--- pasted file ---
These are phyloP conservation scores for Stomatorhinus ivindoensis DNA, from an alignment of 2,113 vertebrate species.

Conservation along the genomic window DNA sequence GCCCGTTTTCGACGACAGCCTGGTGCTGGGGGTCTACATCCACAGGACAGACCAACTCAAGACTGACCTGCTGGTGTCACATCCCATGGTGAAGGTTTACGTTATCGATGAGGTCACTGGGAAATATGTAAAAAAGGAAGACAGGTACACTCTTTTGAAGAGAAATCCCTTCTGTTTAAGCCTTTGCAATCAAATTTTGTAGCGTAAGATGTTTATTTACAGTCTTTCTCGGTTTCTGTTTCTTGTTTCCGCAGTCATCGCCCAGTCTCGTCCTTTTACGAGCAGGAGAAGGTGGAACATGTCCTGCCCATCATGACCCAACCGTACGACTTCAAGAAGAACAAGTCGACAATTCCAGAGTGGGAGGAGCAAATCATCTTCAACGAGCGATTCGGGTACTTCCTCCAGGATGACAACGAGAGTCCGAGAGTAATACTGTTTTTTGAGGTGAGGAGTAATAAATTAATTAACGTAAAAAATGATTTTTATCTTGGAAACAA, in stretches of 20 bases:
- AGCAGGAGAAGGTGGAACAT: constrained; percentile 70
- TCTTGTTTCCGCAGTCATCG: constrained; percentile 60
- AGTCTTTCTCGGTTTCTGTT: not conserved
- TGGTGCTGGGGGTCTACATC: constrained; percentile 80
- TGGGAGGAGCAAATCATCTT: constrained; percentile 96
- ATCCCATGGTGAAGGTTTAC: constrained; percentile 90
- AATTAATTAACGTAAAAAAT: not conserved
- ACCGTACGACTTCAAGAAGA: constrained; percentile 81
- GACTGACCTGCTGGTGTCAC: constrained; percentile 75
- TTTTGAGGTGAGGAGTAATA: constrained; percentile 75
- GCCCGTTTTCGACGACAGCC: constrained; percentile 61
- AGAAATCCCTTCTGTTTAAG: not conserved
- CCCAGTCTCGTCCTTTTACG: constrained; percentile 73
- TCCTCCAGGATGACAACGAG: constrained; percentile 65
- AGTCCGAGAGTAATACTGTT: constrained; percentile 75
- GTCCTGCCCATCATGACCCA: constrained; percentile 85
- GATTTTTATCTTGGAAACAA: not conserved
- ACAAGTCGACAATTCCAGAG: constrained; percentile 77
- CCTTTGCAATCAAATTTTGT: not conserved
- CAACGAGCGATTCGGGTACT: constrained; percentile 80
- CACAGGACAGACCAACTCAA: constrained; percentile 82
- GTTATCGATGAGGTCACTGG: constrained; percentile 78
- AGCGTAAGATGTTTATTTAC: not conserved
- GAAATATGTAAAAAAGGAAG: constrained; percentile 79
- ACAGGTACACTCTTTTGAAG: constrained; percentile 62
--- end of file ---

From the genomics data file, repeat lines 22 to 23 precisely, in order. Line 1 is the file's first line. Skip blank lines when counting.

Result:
- CAACGAGCGATTCGGGTACT: constrained; percentile 80
- CACAGGACAGACCAACTCAA: constrained; percentile 82